What happens when a seven year old boy walks out of a classroom and refuses to stop? Or when he runs across a playground toward the high chain link fence? Picture his black hair, bowl-cut, bangs just a half inch above the eyebrows, brown eyes shining out from the darkness of his face. Thin jacket, thin frame. Then comes wind and rain along with the voice of a teacher shouting “get back here this instant.”
He climbs the fence, over and down to begin a determined march to a point unknown. Grownups scramble to respond, but in the seven minutes it takes to get organized, we fear that anything might happen. He heads toward alleys between apartments across the street. These alleys are known for random gunfire and illicit transactions.
Within him, something wants to connect. It becomes my responsibility to bolt after him, snag him by the hood of his thin jacket, turn him around, and march him back to the school. As he squirms, he gets a loud lecture about the knuckle-headed prank he just pulled. I ask him, where did you plan to go? Over the bridge? And then where? I conclude with something like – you have no idea!
His vision quest will have to wait.
When I tell my friend Puanani Burgess about boys like this one, she wants me to share more. OK, so he is stubborn and won’t speak to you. What else? He scares you when he runs off. I understand. Now, tell me this. If I put it to you, could you name even one of his gifts? What do you know about him? I’m putting it to you right now. Tell me something about him other than how he makes you feel.
She has worked for years with families on the Hawaiian island of Oahu in the town of Waianae. Lots of hard journeys but lots of cloud breaks, too. She has plenty of stories about kids like mine, setting off angry and confused, no inkling of what drives them out and no clue about where they might be heading. She might tease me by asking – so what would happen if didn’t stop him? Could you keep him safe, but still just let him go?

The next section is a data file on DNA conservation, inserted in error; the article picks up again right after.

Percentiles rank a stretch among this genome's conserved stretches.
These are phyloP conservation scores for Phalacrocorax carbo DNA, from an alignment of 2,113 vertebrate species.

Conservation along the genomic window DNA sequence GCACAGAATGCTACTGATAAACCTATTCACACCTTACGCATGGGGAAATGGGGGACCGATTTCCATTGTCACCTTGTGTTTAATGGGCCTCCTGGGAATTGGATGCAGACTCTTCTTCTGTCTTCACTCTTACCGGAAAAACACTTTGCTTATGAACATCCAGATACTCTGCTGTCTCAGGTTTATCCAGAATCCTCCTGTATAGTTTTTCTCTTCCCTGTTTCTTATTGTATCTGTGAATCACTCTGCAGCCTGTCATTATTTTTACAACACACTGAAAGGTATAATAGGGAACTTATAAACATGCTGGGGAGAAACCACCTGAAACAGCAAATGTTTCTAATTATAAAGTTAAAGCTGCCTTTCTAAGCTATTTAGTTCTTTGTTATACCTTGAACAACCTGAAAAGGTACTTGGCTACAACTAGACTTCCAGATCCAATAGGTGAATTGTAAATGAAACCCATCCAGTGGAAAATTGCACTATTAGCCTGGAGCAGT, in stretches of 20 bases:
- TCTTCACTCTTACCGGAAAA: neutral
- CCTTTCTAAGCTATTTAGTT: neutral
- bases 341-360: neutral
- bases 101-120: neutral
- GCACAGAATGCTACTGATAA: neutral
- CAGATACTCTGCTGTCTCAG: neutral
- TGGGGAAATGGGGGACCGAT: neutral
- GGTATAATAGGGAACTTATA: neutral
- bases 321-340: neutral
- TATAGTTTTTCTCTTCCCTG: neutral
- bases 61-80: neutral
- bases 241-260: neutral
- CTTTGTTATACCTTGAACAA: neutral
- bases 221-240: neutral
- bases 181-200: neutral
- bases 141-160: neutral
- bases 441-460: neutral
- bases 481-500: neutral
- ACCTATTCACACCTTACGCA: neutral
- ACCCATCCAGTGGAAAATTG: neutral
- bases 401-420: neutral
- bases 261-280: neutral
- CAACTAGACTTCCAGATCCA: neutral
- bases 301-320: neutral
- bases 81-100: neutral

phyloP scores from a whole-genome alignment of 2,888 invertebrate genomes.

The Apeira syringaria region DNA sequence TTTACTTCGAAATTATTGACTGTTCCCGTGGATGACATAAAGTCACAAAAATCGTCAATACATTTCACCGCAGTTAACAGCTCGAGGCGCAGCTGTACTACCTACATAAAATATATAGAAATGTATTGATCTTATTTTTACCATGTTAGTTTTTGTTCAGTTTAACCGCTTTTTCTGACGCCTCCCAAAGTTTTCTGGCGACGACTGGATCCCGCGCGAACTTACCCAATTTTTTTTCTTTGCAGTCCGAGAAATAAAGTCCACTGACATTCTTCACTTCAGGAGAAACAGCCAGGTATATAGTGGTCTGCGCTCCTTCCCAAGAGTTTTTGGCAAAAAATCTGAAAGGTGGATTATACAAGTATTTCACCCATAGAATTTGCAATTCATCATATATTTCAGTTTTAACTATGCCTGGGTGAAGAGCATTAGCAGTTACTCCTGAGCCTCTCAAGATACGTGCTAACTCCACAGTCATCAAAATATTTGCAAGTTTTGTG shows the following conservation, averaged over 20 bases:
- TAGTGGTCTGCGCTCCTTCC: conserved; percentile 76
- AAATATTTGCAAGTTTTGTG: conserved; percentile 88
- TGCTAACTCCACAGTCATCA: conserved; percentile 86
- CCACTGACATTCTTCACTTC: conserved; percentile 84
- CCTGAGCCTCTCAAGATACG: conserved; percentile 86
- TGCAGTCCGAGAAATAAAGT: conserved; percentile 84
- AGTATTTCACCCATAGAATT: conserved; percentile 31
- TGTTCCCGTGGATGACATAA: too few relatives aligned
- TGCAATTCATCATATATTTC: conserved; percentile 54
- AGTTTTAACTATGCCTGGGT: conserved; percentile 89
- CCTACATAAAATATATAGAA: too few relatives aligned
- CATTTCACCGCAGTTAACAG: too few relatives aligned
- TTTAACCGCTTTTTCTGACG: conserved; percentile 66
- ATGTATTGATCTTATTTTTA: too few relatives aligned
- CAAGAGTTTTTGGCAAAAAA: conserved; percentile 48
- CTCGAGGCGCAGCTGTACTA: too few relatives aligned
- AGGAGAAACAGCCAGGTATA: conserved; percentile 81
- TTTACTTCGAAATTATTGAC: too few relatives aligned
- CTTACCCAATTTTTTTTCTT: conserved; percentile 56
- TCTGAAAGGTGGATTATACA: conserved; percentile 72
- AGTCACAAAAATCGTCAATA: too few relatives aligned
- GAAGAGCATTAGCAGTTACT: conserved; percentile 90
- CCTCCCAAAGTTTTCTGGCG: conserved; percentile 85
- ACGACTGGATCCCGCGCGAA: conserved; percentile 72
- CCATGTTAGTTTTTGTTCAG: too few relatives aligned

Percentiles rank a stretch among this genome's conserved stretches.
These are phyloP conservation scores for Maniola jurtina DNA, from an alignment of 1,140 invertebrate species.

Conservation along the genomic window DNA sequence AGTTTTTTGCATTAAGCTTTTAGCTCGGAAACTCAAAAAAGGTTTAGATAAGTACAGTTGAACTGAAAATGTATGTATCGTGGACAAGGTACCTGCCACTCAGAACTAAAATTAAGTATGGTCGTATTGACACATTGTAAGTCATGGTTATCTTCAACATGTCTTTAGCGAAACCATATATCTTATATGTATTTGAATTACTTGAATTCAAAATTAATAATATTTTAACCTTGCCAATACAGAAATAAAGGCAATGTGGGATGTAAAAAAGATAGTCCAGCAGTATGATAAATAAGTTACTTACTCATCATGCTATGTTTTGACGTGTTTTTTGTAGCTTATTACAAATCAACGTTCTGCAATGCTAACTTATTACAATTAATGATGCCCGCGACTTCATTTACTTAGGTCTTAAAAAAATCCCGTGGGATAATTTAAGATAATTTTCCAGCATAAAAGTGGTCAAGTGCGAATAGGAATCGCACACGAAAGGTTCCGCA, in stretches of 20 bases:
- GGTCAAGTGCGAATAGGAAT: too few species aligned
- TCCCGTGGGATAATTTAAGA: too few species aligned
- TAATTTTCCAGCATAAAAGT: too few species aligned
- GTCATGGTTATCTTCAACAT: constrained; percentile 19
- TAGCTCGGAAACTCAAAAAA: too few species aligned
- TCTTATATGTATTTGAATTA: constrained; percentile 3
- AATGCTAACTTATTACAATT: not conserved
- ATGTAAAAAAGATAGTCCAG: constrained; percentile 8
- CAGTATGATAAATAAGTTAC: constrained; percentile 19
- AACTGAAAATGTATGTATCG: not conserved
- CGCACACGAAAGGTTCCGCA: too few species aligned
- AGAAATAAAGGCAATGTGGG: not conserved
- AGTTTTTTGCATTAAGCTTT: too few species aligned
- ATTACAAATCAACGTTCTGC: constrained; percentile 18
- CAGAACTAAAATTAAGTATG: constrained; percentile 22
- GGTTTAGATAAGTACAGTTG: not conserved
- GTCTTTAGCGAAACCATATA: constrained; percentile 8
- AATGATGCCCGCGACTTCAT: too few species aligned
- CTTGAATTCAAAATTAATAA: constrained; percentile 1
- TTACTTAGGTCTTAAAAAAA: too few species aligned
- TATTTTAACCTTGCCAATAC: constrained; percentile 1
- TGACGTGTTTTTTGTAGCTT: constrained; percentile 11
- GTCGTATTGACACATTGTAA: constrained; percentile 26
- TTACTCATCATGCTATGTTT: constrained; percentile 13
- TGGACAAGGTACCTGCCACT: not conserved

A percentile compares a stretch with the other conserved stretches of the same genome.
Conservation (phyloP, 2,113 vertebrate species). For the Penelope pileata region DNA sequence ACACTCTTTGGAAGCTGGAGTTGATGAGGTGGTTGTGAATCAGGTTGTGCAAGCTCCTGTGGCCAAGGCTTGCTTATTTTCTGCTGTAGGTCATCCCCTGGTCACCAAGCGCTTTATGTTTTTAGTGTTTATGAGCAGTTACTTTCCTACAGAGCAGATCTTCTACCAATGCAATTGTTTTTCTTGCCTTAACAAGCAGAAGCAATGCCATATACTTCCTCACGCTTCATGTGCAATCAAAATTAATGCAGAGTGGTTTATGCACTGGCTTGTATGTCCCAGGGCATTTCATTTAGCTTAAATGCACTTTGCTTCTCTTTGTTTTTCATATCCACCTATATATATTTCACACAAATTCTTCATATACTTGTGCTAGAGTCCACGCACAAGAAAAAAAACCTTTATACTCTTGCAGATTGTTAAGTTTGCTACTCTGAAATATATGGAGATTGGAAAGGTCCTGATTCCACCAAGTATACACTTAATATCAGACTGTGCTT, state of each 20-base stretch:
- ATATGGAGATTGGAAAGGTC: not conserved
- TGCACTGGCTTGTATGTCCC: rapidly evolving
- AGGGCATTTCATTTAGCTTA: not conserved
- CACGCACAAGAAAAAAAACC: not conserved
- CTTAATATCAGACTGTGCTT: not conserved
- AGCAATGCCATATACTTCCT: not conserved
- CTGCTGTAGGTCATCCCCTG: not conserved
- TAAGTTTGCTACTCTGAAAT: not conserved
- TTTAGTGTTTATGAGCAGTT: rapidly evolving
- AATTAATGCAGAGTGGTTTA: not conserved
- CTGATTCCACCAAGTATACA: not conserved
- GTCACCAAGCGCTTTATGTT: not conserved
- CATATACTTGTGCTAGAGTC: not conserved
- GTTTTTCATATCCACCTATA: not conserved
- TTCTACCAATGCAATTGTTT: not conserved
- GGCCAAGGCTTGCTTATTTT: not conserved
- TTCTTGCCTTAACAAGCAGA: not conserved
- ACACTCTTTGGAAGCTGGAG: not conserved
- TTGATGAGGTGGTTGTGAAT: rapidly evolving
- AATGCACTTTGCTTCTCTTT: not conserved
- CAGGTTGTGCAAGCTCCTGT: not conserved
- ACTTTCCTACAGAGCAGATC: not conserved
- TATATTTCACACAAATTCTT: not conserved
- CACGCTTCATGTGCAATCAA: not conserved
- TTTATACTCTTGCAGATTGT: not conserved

I know that I can’t. I stop little boys all the time when they get steam-headed ideas to head out on their own. I know they are not ready for the big walks, but I also know they will not become ready until they fall. Truth is strong medicine, but too much, too soon, can kill. I see how these points conflict.
When I see him next week, his need to walk will remain. And the moment – the right moment – will have to wait, patient, quiet. Then, he will some day step out, no one to stop him. The less he holds back, the more efficient the truth will be in providing a complete lesson. Nothing will be wasted. So my big wish for him is that his walk may bring him beginnings of courage, wings that unfold, or maybe just a simple chance to know how lucky he is to be able to walk in such a remarkable, ineffable time.